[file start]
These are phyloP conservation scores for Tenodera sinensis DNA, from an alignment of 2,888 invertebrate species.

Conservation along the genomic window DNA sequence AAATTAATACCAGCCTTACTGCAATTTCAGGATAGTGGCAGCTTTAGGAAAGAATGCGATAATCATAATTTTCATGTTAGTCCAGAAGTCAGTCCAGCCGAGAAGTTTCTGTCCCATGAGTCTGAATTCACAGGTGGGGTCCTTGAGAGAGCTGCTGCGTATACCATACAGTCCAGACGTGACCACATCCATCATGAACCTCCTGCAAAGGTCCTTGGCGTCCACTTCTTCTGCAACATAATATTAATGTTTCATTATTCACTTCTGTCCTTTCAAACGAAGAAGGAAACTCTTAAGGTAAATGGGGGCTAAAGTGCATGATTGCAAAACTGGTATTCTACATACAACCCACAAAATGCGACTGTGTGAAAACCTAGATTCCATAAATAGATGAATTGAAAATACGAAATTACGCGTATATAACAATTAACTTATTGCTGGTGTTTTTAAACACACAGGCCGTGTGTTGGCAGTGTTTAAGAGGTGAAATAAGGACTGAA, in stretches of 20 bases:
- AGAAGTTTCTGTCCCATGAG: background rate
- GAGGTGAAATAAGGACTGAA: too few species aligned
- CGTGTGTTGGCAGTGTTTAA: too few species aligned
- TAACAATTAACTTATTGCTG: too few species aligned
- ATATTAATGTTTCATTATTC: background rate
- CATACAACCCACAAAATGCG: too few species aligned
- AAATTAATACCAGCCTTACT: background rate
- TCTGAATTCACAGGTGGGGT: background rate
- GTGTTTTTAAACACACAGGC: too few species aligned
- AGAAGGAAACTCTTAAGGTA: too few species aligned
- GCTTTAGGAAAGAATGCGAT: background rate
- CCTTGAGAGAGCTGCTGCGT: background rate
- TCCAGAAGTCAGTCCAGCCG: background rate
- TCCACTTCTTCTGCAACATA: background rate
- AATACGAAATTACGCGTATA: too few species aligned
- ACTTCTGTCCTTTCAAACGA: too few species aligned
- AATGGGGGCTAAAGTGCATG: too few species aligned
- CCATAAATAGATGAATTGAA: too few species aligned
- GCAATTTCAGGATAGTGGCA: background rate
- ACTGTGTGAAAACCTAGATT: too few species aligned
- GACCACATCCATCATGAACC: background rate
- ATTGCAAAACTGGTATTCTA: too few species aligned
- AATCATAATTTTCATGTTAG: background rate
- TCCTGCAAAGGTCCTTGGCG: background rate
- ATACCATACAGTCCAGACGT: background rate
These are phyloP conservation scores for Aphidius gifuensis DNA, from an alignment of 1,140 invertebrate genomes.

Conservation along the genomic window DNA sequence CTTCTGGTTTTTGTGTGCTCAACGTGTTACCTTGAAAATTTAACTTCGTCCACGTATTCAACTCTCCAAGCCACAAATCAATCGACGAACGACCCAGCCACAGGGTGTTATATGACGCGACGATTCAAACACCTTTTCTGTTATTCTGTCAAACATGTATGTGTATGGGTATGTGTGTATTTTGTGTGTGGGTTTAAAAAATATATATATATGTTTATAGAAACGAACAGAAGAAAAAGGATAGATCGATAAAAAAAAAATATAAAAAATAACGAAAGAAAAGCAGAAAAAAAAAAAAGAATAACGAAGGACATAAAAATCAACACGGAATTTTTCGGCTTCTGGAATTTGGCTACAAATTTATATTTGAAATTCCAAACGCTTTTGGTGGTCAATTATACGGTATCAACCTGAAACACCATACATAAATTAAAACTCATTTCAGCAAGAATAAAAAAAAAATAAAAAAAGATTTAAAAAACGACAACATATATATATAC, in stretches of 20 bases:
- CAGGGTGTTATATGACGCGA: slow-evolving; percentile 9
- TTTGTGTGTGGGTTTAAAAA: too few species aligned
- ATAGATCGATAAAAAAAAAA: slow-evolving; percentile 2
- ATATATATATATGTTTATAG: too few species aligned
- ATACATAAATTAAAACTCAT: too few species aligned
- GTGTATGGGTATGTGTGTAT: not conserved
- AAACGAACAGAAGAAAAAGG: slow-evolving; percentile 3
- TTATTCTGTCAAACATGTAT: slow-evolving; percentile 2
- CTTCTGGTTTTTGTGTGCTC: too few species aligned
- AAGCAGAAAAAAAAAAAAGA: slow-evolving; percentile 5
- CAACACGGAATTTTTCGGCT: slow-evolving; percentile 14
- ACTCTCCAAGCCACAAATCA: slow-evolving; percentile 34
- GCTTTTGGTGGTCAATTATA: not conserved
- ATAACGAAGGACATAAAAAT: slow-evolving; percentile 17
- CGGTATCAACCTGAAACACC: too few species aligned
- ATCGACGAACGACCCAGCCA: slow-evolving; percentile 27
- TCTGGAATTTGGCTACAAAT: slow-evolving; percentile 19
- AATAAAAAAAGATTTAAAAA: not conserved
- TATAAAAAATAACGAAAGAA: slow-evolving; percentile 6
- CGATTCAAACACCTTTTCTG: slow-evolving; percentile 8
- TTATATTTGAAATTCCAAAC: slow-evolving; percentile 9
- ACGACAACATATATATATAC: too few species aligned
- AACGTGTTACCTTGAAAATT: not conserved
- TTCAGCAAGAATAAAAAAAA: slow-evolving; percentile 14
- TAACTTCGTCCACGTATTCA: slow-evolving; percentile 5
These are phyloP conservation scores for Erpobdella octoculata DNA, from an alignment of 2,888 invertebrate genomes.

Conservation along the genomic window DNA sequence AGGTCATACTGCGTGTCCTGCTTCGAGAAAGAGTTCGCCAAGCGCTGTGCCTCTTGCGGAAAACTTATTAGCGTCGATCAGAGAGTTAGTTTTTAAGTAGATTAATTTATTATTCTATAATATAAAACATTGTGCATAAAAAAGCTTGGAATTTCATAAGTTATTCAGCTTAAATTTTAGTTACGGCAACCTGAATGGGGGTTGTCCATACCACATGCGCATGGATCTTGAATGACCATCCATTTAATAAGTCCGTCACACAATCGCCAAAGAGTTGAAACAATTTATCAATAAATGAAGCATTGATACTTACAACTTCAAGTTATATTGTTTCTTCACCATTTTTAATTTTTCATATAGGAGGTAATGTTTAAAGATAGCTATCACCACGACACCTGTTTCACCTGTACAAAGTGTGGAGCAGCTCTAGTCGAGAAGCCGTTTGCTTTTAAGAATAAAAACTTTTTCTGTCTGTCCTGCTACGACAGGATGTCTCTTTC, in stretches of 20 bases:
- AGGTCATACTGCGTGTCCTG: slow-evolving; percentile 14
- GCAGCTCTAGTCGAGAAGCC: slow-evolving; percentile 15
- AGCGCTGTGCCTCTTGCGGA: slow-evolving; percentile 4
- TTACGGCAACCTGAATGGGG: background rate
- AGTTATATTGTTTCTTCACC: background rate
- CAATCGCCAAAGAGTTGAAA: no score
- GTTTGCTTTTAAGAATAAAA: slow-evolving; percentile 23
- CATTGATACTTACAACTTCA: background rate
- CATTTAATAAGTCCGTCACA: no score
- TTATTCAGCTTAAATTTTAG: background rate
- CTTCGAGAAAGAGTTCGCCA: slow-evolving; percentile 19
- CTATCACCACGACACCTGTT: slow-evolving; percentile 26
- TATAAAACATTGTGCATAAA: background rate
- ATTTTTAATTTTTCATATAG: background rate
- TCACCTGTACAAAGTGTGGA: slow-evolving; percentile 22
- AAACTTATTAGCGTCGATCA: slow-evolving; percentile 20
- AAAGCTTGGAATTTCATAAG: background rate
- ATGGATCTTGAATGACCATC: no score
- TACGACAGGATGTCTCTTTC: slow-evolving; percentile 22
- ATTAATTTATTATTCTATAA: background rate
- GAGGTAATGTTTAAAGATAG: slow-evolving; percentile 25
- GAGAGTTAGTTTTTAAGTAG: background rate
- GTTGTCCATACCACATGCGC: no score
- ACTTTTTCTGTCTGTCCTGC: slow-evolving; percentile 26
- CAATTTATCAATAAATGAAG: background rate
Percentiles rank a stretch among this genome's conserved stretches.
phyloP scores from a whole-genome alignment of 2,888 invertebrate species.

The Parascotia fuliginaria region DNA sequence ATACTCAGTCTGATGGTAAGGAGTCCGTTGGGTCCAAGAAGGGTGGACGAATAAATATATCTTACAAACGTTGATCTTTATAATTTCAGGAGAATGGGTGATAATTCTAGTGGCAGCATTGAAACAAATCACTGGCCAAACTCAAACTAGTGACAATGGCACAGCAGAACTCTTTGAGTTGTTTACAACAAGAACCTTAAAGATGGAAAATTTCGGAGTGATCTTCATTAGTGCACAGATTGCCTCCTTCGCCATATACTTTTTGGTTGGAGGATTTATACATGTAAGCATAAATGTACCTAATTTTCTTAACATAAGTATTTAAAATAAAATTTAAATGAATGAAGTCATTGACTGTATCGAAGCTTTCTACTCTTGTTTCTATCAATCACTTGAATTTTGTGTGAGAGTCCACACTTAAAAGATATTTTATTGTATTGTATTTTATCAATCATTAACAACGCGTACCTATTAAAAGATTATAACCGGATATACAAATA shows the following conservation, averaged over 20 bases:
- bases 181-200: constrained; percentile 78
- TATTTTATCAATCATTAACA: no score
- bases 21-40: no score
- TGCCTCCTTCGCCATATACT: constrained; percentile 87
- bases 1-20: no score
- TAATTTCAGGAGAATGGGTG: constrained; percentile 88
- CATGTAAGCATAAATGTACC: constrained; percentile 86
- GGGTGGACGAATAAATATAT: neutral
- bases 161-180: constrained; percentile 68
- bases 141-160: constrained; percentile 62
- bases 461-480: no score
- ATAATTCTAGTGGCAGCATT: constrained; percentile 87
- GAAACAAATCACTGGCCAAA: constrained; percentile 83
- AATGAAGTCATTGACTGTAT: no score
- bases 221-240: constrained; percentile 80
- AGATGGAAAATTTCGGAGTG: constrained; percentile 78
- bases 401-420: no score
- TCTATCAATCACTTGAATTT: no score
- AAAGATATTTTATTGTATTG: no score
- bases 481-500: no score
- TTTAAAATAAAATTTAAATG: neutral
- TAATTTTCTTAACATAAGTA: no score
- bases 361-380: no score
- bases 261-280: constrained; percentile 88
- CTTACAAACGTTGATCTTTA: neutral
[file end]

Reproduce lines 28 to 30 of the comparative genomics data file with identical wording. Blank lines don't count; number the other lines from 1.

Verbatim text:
These are phyloP conservation scores for Aphidius gifuensis DNA, from an alignment of 1,140 invertebrate genomes.

Conservation along the genomic window DNA sequence CTTCTGGTTTTTGTGTGCTCAACGTGTTACCTTGAAAATTTAACTTCGTCCACGTATTCAACTCTCCAAGCCACAAATCAATCGACGAACGACCCAGCCACAGGGTGTTATATGACGCGACGATTCAAACACCTTTTCTGTTATTCTGTCAAACATGTATGTGTATGGGTATGTGTGTATTTTGTGTGTGGGTTTAAAAAATATATATATATGTTTATAGAAACGAACAGAAGAAAAAGGATAGATCGATAAAAAAAAAATATAAAAAATAACGAAAGAAAAGCAGAAAAAAAAAAAAGAATAACGAAGGACATAAAAATCAACACGGAATTTTTCGGCTTCTGGAATTTGGCTACAAATTTATATTTGAAATTCCAAACGCTTTTGGTGGTCAATTATACGGTATCAACCTGAAACACCATACATAAATTAAAACTCATTTCAGCAAGAATAAAAAAAAAATAAAAAAAGATTTAAAAAACGACAACATATATATATAC, in stretches of 20 bases:
- CAGGGTGTTATATGACGCGA: slow-evolving; percentile 9